As the autumn colours pass their peak, which here in Indiana tends to be just about mid-October, the weak spots in the insulation reveal themselves again after being forgotten for the summer months. The geranium that we forgot to water in summer finally produced one pretty but lonely pink flower two days before tonight's first freeze. So it goes. As for you, you are still expected to come to my house, eat my damned bird, and ravage my liquor cabinet (but leave my daughters alone) this Thanksgiving, US/Eastern. Oh, and read above for the quest to fix a slice of the site's front page. Also, take your last chance at the Horrorquest and this year's Secret Santa or it's coal and curtains for all. Then sharpen your keyboards for yet another IRON NODER. OK, I'm done plugging stuff.
The Gender Gap
A few months ago I posed the question whether the manifest disparity in both the number and average tenure between male and female staff members had a particular cause. This resulted in some interesting exchanges, including more than one "I didn't ask for a fucking dialogue STFU and listen". Such is the fate at the hands of some species of feminist of any male who dares to address gender issues with anything other than the utmost deference to their viewpoint. Having more than a passing acquaintance with the social sciences, I managed to emerge bruised but undaunted.
What prompted me to ask the question was that my periodic suggestions that staff members who think of themselves as idle make way for new faces once again resulted in only women offering to step aside. I won't bore you with the lack of a scientific method but a survey of my respondents and my analysis suggest that it is more benign than institutional sexism. My conclusion is that the two dominant factors in having fewer women serving on the staff and their shorter tenures are the continuing (though reduced) imbalance in numbers and the fact that the second shift extends to recreational endeavours such as E2. I see the seeds of a paper in that for Dr. Clampe's students.
The women of E2 are not a minority in the sense in which sociology treats them. They're a minority in numbers but not disenfranchised or disempowered. I do not believe that our community discriminates against or panders to them. It may have done the latter in earlier days since it evolved directly from a bastion of geek culture at a time during which women were only just approaching parity in internet use and were still a bit of a rarity in many settings. This is largely gone, particularly as our user distribution has shifted away from the (pre)dominance of the hormonal single college student demographic. At any rate, this is a brief, non-scientific analysis until I get an NSF grant to make it a scientific one. Mark me down for an egalitarian bias if you disagree with me.
A hostile environment?
A point that was raised during this same discussion was whether there exists a hostile environment. Outright harassment is easily recognised and is strongly discouraged by the userbase and the management. The vaguer notion of a hostile atmosphere is unfortunately not conveniently obvious like harassment is and is subject to all sorts of sneaky undercurrents and cultural biases but I do not think that sex or gender is a significant factor in the general atmosphere. If you asked me which demographic on E2 has the most hostile environment to contend with, I'd tell you it was political conservatives. I'd be right, too. I think E2 caters to an audience that does not subscribe to creating a hostile environment for a particular class of people, though. Although we are basically as much (or even more of) a mostly male, lily-white, Anglo community as, say, 4chan is, we don't casually throw around pejoratives and -isms as an integral part of daily speech. It's not in the nature of the people we attract to do so.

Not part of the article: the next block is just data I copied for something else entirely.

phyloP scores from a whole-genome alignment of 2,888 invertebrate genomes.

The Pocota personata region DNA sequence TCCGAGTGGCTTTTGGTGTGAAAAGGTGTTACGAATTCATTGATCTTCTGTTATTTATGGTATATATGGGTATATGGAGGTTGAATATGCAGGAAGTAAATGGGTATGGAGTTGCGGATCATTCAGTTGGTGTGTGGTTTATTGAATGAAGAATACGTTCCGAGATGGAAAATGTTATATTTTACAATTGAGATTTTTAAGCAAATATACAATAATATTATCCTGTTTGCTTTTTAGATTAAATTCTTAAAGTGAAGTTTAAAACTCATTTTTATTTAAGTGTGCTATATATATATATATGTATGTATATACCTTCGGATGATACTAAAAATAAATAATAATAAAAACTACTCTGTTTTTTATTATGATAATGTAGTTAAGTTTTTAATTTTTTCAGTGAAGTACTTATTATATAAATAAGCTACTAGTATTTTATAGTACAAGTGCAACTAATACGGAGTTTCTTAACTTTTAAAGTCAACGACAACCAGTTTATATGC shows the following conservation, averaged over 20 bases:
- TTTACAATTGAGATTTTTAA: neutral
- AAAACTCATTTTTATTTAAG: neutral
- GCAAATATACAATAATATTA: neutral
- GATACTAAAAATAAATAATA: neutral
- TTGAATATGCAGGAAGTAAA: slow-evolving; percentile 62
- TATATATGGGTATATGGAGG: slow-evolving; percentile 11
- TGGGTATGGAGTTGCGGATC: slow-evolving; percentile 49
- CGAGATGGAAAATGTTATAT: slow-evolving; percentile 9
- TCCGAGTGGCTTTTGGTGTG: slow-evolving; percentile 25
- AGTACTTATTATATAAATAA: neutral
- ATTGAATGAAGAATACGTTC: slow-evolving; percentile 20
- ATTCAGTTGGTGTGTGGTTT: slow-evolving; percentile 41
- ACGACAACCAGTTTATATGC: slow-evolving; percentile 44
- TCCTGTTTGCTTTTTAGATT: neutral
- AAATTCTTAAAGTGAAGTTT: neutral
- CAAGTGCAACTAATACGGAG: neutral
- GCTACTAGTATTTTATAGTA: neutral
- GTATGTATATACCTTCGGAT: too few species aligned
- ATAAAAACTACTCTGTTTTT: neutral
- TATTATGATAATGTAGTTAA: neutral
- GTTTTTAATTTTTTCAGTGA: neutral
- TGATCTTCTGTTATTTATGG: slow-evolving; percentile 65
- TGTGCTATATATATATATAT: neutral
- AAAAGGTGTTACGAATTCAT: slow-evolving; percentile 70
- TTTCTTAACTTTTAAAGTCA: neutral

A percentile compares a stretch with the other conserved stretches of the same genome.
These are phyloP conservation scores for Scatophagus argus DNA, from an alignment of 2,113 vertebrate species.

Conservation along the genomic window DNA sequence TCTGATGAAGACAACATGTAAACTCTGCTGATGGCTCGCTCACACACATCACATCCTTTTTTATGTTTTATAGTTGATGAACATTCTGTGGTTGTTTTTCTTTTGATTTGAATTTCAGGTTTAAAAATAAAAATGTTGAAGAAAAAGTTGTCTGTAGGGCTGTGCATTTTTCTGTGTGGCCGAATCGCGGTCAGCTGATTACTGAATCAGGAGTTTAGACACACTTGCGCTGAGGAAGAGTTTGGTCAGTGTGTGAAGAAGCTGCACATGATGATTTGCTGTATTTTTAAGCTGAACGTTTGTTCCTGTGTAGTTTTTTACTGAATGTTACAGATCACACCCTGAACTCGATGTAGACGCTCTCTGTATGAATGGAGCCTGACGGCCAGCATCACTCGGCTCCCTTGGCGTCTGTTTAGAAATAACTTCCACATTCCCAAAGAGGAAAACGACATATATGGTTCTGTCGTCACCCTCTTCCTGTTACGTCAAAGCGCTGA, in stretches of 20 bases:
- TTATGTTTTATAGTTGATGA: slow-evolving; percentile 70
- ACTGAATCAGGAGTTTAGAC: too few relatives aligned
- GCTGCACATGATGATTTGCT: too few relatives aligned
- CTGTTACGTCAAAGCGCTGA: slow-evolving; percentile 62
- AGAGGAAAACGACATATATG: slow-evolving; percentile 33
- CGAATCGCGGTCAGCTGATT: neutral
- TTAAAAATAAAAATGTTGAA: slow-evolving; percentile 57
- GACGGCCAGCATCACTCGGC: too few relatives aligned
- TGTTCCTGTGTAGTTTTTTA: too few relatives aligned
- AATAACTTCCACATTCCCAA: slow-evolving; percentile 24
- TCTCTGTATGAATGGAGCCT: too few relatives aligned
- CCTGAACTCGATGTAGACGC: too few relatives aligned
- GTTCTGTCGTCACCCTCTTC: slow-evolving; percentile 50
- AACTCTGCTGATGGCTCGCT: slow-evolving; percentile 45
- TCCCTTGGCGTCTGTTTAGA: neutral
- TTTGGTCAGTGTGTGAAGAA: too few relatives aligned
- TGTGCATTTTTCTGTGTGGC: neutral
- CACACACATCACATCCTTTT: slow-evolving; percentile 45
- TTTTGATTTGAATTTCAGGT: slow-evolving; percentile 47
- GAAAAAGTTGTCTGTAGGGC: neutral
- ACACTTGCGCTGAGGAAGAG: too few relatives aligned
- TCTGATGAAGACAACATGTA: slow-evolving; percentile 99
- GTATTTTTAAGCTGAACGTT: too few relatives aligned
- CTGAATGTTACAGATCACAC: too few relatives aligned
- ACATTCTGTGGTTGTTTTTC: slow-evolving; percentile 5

The content of the catbox was cited more than once as an example of a hostile environment. I'm afraid that argument will not persuade an ancient chat warrior. If you're of the view that sex talk and flirting are inappropriate and unappealing, let me tell you something as someone who has been around many, many virtual blocks: all empirical evidence points to the fact that this form of perceived hostility is not caused by a preponderance of male participants and is near universal in casual chat rooms. In fact the bawdiest of channels, going all the way back to #hottub circa 1992, were invariably the most evenly mixed ones.
Sometimes we have virtual punching matches going on in the catbox. At some point someone might consider it too much and will step in and do something but heated exchanges are not unnatural or unhealthy. The catbox may be considered hostile towards people who dislike the sort of exchanges that go on but then we can get into the other argument--inhowfar the catbox is a vital and representative part of E2 and why the hell aren't we writing as much as we're yakking away there. I cannot say that I approve of some things that go on in the catbox but in some ways it's not mine (or yours) to disapprove or sanction.